Our mission is to mobilize men to use their strength for creating cultures free from violence, especially men's violence against women.
by Pat McGann, MCSR
I was a fan of the sitcom Cheers in the mid-1980s. It was part of the “Must See TV” lineup on NBC Thursdays, along with The Cosby Show, Family Ties, and Hill Street Blues. A few of the grad students in English Studies at Texas Tech would gather Thursdays in my efficiency apartment to spend a couple hours in front of my battered thirteen-inch black-and-white TV. While Hill Street Blues was my favorite in the lineup, Cosby and Cheers ran a close second. Looking back, I would critique Cheers for being so white, and I’m not going to claim that it was a stellar example of healthy masculinity either. But if I were to watch it now, I’m certain there still would be things I would like about it.
One of those things would be the theme song, “Where Everybody Knows Your Name,” voted in a 2011 Rolling Stone readers’ poll the best television theme song of all time. The lyrics capture the desire to have a meeting place where you’re known and accepted, where even though there are differences, there are also important and lasting ways everyone is connected. I see the Healthy Masculinity Summit as a meeting place like that.
The summit kicks off the Healthy Masculinity Action Project (HMAP), a two-year initiative designed to raise the visibility and value of healthy masculinity and support emerging male leaders taking action in communities across the country. Instead of the summit being a place “Where Everybody Knows Your Name,” I would change it to “Where We All Can Meet and Connect.” I know, it won’t ever be the title of the best television theme song of all time, but it captures the purpose of the summit.
Since May, I’ve spent many hours talking to people from various national organizations about supporting healthy masculinity and the project by becoming a HMAP Ally. An ally agrees to support the initiative by sharing information about HMAP with its national network. In the course of these discussions, it has become clear to me that people and organizations often come to healthy masculinity from different places. What does it mean for the Cal Ripken Sr. Foundation to be a HMAP Ally? The “mtvU Against Our Will” campaign? The Relationship Training Institute? The American School Counselor Association? Hollaback!?
A “Case Commentary” by David Wexler, Executive Director for the Relationship Training Institute, a HMAP Ally, appears in the May/June 2012 issue of Psychotherapy Networker. He is responding to a case study by Robert Garfield on “Men Helping Men: Using Men’s Groups to Enhance Couples Therapy.” In the commentary, Wexler claims that part “of what sabotages a man’s ability to relate more deeply with his intimate partner is the ‘relationship dread’ phenomenon – a man switching to fight or flight because he’s fearful he’s going to fail somehow in the relationship.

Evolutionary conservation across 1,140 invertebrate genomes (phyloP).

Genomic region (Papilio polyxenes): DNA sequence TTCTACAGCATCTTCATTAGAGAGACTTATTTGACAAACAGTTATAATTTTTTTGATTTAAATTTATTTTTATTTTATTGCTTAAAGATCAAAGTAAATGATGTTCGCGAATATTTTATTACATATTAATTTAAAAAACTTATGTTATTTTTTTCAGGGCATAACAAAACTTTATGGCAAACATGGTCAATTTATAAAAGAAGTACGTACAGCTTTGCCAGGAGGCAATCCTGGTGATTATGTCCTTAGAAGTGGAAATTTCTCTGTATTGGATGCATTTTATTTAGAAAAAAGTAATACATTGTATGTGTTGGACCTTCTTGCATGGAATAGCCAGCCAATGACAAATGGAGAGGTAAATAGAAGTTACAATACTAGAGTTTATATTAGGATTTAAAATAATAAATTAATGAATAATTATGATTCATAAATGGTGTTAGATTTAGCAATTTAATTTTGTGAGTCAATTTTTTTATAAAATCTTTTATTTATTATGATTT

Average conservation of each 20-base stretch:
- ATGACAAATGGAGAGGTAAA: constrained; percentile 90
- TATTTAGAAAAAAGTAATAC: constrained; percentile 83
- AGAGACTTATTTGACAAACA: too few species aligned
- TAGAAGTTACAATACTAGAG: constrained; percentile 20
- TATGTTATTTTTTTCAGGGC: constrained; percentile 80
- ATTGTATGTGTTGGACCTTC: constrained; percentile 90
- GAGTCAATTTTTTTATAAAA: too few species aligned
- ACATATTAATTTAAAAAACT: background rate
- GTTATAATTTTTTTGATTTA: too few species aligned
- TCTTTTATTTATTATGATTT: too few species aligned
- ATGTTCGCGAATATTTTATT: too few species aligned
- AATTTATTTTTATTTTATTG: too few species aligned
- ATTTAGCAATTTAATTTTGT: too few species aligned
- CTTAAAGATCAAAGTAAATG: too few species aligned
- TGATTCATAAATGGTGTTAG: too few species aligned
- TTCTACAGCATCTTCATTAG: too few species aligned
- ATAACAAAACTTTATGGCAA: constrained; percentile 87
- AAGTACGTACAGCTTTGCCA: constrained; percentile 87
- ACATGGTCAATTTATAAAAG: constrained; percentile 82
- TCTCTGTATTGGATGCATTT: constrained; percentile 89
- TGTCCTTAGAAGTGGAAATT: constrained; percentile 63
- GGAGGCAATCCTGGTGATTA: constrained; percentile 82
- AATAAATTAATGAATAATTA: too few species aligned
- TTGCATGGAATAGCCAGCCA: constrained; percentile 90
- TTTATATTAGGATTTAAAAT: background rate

It might not be immediately apparent whether “relationship dread’ would connect with the work of the Cal Ripken Sr. Foundation, which helps to build character and teach life critical life lessons to disadvantaged young people through baseball and softball themed programs. Or with the work of Hollaback!, which is committed to ending street harassment. At the Healthy Masculinity Summit, though, we will want to embrace the idea that “relationship dread” – or aspects of it – might potentially relate to the work of these different organizations. If males are socialized to deal with fear of failure through fight-or-flight, does that affect a young man’s actions on and off the field when a big game is lost? Does it affect how a man approaches bystander intervention when a woman is being sexually harassed?
We may not be able to immediately mesh all the perspectives and issues tied to healthy masculinity, but our first goal at the summit should be to understand and strive to relate multiple perspectives to one another. After we are confident that we have done all we can to make connections, we should take a look at differences.
One of my favorite quotes comes from Paul Hawken, an environmentalist, entrepreneur, and author: “All is connected. No one thing can change by itself.” We all need each other for change. The Healthy Masculinity Summit will be a place where we all can meet, connect, and where together we can work for change that benefits us all.